Debonheur Jeanne d’Arc, Minister for Disasters and Refugees (MIDMAR) said “In refugee context I believe this round table is very relevant for us because finding sustainable energy solutions enables us to deliver on our mandates and when it comes to energy compromises the basic foundations of our mandates, we also believe that in getting sustainable energy solutions we will be able to have the refugees and household community to have sustainable livelihoods,” said
She said that basic needs will also be met like source of energy for cooking and will give out significant impacts.
“Because using firewood has effect to cleaner solutions and impacts our health and environment. The second reason why this round table discussion is particularly relevant and useful for us is that the government of Rwanda has agreed to be part of comprehensive refugee response framework which means a lot for us moving from humanitarian to development, and we believe this round table will also serve as a basis of giving us, the Government of Rwanda the tool of working together to address the issue of sustainable energy,” De Bonheur said.
“This will give us an opportunity to learn from you the experts, regarding what are the national priorities of Rwanda, it will help us with UNHCR Team with our partners to implement energy solutions in a sustainable manner and to deliver on our mandate, so,” she added.
Every year, Kigeme refugee camp uses 10,092 cubic meters (m3) of fire woods, Nyabiheke uses 5,522 cubic meters while Gihembe Refugee camp uses 6,396 cubic meters.
Debonheur highlighted that such fire wood consumption takes away many hectares of forests resulting to the natural disasters.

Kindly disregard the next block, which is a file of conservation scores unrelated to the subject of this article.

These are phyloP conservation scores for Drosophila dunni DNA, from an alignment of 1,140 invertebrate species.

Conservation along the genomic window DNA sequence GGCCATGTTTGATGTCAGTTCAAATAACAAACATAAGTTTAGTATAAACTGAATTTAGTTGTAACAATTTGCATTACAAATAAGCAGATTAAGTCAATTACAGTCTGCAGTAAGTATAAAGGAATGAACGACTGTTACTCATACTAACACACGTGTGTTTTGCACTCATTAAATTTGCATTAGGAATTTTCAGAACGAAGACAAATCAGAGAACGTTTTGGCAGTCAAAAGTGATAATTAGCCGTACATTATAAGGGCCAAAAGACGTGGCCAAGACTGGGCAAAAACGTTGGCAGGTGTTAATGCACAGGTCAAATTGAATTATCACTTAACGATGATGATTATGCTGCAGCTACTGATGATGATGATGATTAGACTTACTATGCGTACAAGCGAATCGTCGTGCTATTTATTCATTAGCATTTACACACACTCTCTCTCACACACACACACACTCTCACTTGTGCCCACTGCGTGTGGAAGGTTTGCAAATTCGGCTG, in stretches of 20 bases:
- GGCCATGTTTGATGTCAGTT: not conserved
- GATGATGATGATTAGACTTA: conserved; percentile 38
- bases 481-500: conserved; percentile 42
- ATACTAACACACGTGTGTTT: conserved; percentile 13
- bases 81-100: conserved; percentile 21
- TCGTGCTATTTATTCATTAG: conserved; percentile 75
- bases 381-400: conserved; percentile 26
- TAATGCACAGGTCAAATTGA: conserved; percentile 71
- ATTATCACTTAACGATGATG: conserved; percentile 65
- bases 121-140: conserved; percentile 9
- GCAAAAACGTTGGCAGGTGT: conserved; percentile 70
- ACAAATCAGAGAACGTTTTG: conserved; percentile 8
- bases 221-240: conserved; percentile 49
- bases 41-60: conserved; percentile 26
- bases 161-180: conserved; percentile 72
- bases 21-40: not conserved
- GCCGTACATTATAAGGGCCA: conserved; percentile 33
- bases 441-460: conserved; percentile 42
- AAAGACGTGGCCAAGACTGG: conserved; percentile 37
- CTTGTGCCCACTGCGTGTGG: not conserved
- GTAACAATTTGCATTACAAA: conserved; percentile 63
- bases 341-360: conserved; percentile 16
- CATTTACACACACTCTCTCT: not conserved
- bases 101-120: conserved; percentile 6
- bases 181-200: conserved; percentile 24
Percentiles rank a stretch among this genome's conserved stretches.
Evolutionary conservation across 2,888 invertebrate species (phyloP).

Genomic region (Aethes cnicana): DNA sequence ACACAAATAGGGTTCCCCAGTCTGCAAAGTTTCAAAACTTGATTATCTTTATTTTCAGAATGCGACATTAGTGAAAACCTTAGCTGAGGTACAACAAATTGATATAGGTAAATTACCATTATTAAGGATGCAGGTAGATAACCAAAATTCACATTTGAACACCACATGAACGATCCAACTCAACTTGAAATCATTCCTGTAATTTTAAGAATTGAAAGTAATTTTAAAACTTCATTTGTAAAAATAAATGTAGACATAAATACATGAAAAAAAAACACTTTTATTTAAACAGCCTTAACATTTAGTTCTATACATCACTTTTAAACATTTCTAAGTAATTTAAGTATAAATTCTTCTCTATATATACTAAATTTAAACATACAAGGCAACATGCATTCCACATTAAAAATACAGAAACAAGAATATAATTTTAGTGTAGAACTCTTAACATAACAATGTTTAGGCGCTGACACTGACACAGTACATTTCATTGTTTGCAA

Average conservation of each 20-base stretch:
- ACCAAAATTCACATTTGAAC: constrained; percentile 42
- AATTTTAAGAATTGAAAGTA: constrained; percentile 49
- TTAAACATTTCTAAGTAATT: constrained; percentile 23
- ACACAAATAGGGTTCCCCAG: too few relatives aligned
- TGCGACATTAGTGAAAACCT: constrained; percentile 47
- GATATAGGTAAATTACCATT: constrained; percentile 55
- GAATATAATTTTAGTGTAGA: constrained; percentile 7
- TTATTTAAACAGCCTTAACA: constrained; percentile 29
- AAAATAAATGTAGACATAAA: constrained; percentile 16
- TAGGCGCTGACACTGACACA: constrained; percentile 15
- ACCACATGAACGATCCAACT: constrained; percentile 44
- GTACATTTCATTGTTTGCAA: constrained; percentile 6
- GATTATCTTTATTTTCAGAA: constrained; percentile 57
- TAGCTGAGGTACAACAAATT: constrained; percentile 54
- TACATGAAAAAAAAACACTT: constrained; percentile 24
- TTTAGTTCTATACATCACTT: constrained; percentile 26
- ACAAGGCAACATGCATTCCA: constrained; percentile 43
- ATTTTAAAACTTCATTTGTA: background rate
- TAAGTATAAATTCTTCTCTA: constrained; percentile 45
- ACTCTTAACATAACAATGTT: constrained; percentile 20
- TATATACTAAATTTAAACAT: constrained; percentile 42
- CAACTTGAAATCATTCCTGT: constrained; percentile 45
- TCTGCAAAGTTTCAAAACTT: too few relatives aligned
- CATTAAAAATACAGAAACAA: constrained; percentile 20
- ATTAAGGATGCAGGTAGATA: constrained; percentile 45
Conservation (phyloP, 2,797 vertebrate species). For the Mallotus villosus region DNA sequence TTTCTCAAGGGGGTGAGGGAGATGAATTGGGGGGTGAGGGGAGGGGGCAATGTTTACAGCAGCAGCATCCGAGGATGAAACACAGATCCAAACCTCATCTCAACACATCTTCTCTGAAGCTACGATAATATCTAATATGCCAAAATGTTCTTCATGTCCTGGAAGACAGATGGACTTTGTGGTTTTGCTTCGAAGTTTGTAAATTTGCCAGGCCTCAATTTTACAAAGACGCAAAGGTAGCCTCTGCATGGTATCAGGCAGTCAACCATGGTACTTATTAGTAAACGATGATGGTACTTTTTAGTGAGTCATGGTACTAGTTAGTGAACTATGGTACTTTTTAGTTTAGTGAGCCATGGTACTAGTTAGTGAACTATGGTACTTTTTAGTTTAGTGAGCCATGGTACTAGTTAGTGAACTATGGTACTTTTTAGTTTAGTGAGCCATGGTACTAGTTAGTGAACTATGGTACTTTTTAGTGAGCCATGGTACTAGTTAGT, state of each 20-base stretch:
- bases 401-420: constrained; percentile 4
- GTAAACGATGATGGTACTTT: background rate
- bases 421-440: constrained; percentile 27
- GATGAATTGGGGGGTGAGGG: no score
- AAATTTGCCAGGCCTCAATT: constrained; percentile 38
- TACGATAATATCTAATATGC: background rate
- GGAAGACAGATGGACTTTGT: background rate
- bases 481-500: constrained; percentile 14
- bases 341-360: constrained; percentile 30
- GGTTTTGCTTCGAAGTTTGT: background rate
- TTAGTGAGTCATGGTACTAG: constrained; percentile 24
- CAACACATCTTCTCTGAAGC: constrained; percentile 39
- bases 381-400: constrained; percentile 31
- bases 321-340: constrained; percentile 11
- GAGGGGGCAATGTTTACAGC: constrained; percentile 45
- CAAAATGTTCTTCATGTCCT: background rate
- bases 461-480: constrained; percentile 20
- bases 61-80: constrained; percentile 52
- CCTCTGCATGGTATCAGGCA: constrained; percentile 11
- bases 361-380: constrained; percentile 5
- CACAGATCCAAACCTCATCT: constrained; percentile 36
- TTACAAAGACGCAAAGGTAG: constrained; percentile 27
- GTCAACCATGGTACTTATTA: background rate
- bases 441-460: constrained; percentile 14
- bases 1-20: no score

Reducing charcoal burning
The Renewable energy for refugee project will reduce stove cooking from 52 percent to 48% in by 2014 to expand the energy sector and it will be achieved with efforts of the Public Private Partnership (PPP) to sustain the sector priorities projection.
Robert Nyamvumba, the Energy Division Manager at the Ministry of Infrastructure (MININFRA) in his presentation about the overview of current energy sector in Rwanda said that the government is increasing renewable energy to ensure universal access to modern energy services in line with the country’s 2020 target.
Nyamvumba noted that the country wants to improve cooking technologies by reducing charcoal burning that causes air pollution.
“We have reviewed the policy to attain this by 2024, we have now 24 energy companies including Inyenyeri and BBOX that are operational and in collaboration with them, we will ensure that every Rwandan use green cooking technologies,” he said.
The highlights of the African Development Banks’s official embarked on financial constrains for the move where she said that banks are not directly supportive to SMEs working in energy sector, the issue that hinders the progress of the goal number 7 of the sustainable development goas (SDGs) within the African agenda 2063 to improve energy efficiency.
The AFDB mentioned that only 590 million people in Africa have access to energy, adding that the energy sector looks on banks funding in energy investments to expand the on-grids, off-grids, distribution, generation and technical support which will all be financed by AFDB’s $12 billion.
The project started in September 2017 with the first and second phase now and the actual implementation that proceeds will start in June 2018. It will reach out over 50,000 refugees in Gihembe, Kigeme and Nyabiheke refugee camps and community households through delivering renewable energy technologies.
Elias Hakizimana @theinspirerpubl